I came to an overnight sola retreat for a bit of respite. I didn’t realize how quiet true quiet can actually be. I didn’t realize how profoundly unfamiliar it is, and how multi-layered the sources of noise are. I sat on a cushioned chair in front of an outdoor fountain hoping to start unpacking some of my burdens, only to realize I feel like a terribly tangled web of Christmas lights (or MRI tubing, for my nursing people who get that analogy) – you know, the kind that makes you just want to throw it all away and start anew. I realize quickly that I’m in knots. If I pull on one strand, it tugs on others, almost makes it worse. Untangling this will be agonizingly slow and tedious, and there are some knots you realize you’re just going to have to live with.

I don’t write this for pity, and I hope people won’t stop sharing with me their hard things after reading this. I want to connect, I want to listen, I don’t mean to tune out. I still want to help anyone I can. I suppose I’m writing this as part of my own untangling, and because I suspect there are others who feel this way as well, and I want you to know you’re not alone. There’s room at this quiet table for the weary.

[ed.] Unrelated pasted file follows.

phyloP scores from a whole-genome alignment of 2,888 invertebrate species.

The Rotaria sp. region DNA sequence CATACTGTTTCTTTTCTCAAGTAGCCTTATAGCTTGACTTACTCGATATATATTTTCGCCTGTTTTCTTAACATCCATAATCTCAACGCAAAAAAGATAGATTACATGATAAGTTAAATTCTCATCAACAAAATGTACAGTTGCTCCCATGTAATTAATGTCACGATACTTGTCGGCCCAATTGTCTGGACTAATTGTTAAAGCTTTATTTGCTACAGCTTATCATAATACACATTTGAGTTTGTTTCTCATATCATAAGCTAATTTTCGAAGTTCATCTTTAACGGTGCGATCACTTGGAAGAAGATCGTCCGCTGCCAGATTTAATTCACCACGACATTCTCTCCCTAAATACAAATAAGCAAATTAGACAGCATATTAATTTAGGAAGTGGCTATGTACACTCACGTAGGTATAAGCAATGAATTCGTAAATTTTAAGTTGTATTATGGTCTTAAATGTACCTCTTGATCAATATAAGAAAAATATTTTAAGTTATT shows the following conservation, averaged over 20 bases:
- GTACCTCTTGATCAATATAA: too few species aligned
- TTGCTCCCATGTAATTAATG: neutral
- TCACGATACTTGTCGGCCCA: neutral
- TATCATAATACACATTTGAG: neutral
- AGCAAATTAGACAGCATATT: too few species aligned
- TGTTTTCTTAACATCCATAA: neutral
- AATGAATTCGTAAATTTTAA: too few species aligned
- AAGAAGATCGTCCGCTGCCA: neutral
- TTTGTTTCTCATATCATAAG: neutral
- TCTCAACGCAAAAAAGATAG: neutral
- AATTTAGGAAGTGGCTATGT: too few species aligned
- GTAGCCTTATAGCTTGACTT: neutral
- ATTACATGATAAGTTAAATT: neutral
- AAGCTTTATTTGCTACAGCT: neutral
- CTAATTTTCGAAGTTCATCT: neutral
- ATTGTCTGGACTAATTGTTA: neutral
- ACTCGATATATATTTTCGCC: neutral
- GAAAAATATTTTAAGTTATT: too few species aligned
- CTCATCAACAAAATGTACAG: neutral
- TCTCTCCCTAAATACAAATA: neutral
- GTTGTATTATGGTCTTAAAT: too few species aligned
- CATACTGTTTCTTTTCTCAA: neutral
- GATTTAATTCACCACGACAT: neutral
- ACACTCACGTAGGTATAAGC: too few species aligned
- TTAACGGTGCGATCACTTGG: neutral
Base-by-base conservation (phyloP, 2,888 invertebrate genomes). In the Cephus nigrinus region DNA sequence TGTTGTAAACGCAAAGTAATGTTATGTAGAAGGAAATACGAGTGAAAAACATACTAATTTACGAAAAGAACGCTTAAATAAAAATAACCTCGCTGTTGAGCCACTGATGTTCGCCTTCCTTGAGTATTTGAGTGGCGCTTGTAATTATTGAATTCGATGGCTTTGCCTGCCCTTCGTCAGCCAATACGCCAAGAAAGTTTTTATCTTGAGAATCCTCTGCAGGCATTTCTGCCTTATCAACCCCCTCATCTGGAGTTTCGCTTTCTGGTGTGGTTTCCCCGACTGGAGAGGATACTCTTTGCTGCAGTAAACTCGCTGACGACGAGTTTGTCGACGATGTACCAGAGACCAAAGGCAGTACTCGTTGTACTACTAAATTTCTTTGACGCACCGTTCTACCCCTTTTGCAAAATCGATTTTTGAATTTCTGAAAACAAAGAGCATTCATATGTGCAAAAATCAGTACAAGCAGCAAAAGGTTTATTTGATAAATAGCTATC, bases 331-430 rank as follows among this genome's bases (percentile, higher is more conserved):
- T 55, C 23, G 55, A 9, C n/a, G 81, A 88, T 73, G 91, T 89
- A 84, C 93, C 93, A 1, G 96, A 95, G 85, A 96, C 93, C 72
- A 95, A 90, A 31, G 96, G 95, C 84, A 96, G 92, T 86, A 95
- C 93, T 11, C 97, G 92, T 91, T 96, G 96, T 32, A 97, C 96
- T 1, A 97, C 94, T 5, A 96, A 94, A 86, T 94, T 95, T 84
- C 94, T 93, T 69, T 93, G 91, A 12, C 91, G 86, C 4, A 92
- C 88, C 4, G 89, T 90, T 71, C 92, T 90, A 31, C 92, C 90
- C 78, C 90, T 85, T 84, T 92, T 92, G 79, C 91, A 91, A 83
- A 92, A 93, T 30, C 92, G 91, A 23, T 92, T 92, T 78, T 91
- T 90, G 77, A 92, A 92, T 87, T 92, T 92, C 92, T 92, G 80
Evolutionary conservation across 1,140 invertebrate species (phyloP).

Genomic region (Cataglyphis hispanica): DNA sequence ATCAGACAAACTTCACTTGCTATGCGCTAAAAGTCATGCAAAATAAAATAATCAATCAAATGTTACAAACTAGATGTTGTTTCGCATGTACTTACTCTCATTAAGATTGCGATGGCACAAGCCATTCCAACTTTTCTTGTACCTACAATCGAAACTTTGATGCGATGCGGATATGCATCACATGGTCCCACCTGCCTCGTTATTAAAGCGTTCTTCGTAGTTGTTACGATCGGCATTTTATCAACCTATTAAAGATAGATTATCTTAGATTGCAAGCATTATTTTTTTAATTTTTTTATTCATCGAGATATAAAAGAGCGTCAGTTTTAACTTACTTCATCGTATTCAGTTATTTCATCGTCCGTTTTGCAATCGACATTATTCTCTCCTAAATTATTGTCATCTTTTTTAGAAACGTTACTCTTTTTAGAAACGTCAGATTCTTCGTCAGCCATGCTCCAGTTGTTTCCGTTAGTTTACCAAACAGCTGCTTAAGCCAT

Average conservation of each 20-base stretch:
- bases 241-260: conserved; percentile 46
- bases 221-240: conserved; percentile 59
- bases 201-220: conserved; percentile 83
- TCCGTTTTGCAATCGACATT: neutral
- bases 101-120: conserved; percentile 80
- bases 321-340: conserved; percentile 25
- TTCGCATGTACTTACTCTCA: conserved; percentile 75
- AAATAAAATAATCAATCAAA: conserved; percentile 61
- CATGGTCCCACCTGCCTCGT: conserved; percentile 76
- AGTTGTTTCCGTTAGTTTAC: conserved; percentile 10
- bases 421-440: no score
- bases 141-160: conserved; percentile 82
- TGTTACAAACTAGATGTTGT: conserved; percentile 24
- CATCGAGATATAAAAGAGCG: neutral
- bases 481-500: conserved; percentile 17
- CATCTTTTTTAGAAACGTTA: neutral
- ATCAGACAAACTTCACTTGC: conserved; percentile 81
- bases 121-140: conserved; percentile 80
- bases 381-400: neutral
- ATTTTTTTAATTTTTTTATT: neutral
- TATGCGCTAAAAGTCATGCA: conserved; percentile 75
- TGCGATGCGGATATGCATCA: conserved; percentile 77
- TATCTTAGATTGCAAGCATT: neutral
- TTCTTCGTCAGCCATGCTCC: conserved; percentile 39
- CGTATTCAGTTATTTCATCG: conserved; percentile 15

Guest blog post for American Journal of Nursing

I’ve been thinking a lot about why it can be so challenging for very well-intentioned friends and families of nurses to support us when our work takes its toll. My guest post for the American Journal of Nursing blog, Off the Charts, provides some suggestions for support that nurses may not always know how to directly ask for.

Here is the link:



To Porche Laronda Washington –

You’ve been on my mind, and maybe not for the reasons you think. I have no doubt you have heard plenty of condemnation from so many people around you. People you know, people you don’t know. People who know you, people who think they know you, people who don’t know you at all.